Created by Bonnie Turner, Terry Turner and Bob Kushell; Carsey-Werner, producer; Bonnie Turner, Terry Turner, Marcy Carsey, Tom Werner and Caryn Mandabach, executive producers.
WITH: John Goodman (Butch Gamble), Joely Fisher (Pamela), Greg Pitts (Charlie Gamble), Orson Bean (Bill Gamble), Anita Gillette (Joan Gamble), Julia McIlvaine (Kimberly), Cody Kasch (Robbie), Mo Gaffney (Elizabeth) and Charles Rocket (Danny).
A Review from the LA Times
John Goodman Stands Against the Narrow Minds of 'Normal'
November 01, 2000|HOWARD ROSENBERG | TIMES TELEVISION CRITIC
Prime time is a cave dweller that must always be dragged kicking, screaming and rubbing its eyes into the glaring sunlight of diversity.
So gay's the way now, thanks only to ABC's "Ellen," which begat NBC's "Will & Grace," whose popularity makes possible "Normal, Ohio," a new Fox comedy starring behemoth John Goodman as a self-outed homosexual whose ignorant father calls him a "big showgirl."
Among other derisive epithets, that is, in a series that slings one cheap gay joke after another. A couple are even funny.
Goodman is here after making movies and getting famous on TV as laudable patriarch Dan Connor of ABC's "Roseanne." He's a good actor, and without him "Normal, Ohio" would be pretty much worthless. His genial self-mocking wears well as Butch Gamble, who inexplicably has abandoned relatively tolerant Los Angeles for the bigoted Ohio hometown that he fled just four years ago after revealing to his horrified family that he was gay.
Anyone thinking of gay men as limp-wristed 98-pounders will find his physical presence alone an irresistible sight gag as he pops open a beer and watches sports on TV like one of the good old boys.
We meet the big gay gahoot tonight when he returns to Normal unannounced for a bash feting his son, Charlie (Greg Pitts), on the eve of the kid's planned departure for medical school. His jobless, boozing sister, Pamela (Joely Fisher), is sympathetic to Butch. But her daughter, Kimberly (Julia Mcllvaine), is nasty about his gayness, and her son, Robbie (Cody Kasch), fears it may be a family thing. Charlie and Butch's remarried ex-wife, Elizabeth (Mo Gaffney), also remain angry at him; his idiot mother, Joan (Anita Gillette), and especially his father, Bill (Orson Bean), see him as a freak deserving of constant ridicule.
Butch is as much a crasher in this narrow-minded realm as "Ellen" was in prime time when its lead character, played by Ellen DeGeneres, announced in 1997 to America--and to herself, finally--that she was a lesbian.
The difference is not only that "Ellen" was funnier and more sophisticated than initial episodes of "Normal, Ohio" but that Ellen's audience was able to witness her first steps from the closet and a lifetime of denial. There was context. We experienced her epiphany as she did.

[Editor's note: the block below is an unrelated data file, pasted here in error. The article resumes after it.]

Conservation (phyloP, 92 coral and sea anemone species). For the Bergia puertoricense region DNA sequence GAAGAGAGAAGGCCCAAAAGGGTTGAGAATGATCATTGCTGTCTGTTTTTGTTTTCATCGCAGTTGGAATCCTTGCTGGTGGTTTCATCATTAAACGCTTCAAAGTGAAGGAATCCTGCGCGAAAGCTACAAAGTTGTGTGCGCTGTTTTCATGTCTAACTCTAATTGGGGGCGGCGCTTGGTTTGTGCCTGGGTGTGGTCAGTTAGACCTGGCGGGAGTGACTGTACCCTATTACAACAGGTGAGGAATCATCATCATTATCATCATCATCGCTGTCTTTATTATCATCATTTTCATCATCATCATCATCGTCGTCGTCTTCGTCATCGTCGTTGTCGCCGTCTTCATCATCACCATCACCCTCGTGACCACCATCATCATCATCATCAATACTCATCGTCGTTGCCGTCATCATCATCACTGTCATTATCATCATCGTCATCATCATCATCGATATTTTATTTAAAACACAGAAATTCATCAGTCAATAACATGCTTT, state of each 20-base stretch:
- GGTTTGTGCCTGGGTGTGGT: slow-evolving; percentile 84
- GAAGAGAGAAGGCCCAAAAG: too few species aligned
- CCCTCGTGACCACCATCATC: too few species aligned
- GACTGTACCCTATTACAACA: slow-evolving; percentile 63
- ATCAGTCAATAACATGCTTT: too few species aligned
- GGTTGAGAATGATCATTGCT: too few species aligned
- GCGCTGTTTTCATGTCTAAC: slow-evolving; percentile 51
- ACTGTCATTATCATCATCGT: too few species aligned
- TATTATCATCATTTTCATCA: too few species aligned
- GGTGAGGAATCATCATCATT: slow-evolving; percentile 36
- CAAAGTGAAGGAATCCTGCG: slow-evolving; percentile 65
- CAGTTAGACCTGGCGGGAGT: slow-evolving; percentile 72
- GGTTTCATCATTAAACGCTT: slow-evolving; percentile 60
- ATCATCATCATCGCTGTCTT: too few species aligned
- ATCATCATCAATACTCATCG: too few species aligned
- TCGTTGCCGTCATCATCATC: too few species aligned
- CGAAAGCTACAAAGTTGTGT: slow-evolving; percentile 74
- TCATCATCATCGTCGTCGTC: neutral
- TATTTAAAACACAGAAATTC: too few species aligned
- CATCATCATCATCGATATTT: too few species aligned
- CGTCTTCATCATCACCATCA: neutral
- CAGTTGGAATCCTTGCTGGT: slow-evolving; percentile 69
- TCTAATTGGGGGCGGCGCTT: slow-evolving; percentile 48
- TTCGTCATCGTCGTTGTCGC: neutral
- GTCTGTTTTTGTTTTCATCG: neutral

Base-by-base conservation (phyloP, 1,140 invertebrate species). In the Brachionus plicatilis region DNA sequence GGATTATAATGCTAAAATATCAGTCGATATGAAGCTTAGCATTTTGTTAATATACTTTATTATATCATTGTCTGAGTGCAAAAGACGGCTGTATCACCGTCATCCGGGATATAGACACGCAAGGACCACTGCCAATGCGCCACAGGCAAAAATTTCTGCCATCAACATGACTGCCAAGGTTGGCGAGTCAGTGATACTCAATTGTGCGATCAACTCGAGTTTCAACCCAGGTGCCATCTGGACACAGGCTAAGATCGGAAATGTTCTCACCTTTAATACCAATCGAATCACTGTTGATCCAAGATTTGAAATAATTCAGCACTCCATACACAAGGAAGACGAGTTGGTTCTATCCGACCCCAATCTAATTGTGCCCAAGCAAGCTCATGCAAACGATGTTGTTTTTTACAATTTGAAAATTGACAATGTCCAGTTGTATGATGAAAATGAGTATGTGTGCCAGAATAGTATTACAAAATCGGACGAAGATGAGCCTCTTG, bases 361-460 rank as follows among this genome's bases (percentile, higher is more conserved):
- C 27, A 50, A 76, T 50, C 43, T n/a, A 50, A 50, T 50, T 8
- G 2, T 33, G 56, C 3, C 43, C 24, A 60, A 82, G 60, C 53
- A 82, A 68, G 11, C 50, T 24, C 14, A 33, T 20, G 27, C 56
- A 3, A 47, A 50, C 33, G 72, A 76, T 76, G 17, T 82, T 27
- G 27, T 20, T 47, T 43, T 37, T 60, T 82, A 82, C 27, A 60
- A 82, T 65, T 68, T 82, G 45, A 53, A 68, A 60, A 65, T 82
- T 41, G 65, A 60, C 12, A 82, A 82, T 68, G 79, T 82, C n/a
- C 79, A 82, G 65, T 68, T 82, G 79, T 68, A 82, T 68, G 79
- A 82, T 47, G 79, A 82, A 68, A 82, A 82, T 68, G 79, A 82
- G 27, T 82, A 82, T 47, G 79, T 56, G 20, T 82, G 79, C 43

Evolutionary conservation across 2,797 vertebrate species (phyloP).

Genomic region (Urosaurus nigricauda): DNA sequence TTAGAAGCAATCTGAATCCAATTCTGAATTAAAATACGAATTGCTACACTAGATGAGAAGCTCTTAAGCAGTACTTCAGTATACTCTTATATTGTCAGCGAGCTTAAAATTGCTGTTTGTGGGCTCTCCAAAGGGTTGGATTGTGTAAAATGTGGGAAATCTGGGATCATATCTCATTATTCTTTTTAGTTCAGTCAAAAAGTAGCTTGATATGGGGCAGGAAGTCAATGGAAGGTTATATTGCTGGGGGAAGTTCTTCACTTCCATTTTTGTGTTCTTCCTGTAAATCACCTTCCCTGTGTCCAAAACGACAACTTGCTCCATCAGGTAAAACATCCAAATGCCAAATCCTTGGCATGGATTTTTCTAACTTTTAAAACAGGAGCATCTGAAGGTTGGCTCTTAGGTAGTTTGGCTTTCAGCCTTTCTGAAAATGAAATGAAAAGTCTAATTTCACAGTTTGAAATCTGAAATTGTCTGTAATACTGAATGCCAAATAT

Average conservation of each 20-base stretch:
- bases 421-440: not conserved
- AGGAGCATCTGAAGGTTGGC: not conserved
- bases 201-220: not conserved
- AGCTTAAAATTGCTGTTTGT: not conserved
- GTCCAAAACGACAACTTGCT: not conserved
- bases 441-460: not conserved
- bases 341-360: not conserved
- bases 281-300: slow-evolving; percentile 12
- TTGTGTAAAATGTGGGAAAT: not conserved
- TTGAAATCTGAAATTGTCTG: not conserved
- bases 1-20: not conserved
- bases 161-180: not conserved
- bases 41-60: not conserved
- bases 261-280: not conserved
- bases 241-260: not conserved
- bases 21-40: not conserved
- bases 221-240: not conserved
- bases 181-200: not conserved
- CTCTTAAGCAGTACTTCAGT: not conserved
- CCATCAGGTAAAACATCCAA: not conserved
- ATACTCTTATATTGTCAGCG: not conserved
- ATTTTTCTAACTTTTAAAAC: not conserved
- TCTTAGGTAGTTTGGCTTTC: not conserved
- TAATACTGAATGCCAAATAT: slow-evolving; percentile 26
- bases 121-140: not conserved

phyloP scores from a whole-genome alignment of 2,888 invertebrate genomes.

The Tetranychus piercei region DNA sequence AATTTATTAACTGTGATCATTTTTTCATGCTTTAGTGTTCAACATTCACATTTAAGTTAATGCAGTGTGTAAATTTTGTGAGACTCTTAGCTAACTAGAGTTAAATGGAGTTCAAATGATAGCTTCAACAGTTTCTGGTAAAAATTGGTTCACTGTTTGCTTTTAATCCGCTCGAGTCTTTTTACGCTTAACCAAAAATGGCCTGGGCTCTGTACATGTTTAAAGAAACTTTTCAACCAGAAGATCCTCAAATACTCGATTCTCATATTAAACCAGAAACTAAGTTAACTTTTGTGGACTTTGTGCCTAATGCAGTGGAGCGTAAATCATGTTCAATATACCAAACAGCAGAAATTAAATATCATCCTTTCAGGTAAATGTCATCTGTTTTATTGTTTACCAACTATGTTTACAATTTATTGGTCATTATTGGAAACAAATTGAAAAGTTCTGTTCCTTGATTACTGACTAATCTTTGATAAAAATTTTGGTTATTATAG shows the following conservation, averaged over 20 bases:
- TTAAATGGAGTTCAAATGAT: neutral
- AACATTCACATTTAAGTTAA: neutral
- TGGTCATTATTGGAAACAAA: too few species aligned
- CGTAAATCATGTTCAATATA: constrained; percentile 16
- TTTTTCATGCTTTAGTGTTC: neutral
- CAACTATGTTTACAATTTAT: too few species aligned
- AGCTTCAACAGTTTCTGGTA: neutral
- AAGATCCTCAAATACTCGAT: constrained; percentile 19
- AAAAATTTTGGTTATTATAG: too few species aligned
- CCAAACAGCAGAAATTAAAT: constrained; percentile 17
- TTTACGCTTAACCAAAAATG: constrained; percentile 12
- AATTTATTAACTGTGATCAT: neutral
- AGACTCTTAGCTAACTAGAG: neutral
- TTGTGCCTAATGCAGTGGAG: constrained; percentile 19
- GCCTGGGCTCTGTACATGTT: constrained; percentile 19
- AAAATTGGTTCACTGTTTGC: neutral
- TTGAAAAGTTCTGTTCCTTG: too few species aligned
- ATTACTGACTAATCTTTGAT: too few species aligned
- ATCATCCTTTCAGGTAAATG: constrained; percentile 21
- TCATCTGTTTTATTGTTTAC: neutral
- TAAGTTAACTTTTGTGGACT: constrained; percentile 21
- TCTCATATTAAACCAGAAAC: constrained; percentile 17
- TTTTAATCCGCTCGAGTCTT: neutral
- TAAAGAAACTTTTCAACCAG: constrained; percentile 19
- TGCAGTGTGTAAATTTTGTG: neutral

Butch, on the other hand, shows up tonight as a gay accompli. He's been there, done that, but exactly how and in what manner isn't revealed. He's also someone so outwardly self-assured that he can turn snide--let's go ahead and call them ugly--remarks about his sexual orientation into straight lines for his own pointed wisecracks.
He's deploying this humor, we can guess, to diffuse the prejudice that confronts him. Just as "Normal, Ohio" uses Butch to deflate one gay stereotype, however, it nourishes another by periodically inserting home movies of him as a child wearing his mommy's high heels, playing with a tea set and ogling posies, as if male homosexuals necessarily desired to dress up and be womanish.
Not so pretty, either, is some Asian stereotyping in next week's second episode when the family discovers that Bill got some "international nooky" as a G.I. in the Korean War. We also learn that this tiny burg somehow has a gay bar, one that hasn't been bombed, no less.
The show's executive producers, Marcy Carsey and Tom Werner, can point to their blue-collar "Roseanne" as a sitcom that ultimately merged comedy with intelligent comment about an often-stereotyped segment of U.S. society. Yet it's hard to see where "Normal, Ohio" goes from here as it rides an assembly line of gags that trivialize the dangerous homophobia that they are meant to target.
Just as Norman Lear's infinitely deeper Archie Bunker character was softened when the "N" word was omitted from his vocabulary, Butch's father is an oxymoronic character whose bigotry is crafted for laughs. He is the real "fruit loop" here, of course, but not a very funny one.
* "Normal, Ohio" premieres tonight at 8:30 p.m. on Fox. The network has rated it TV-PG-DL (may be unsuitable for young children with special advisories for suggestive dialogue and coarse language).
To watch clips of Normal Ohio go to https://www.youtube.com/results?search_query=normal+ohio+tv+show+
For Tim's TV Showcase go to https://web.archive.org/web/20130406171837/http://www.timstvshowcase.com/normalohio.html
Fo a Review of Normal, Ohio go to https://web.archive.org/web/20080210165344/https://www.popmatters.com/tv/reviews/n/normal-ohio.html
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Keywords: The Cast of Normal, Ohio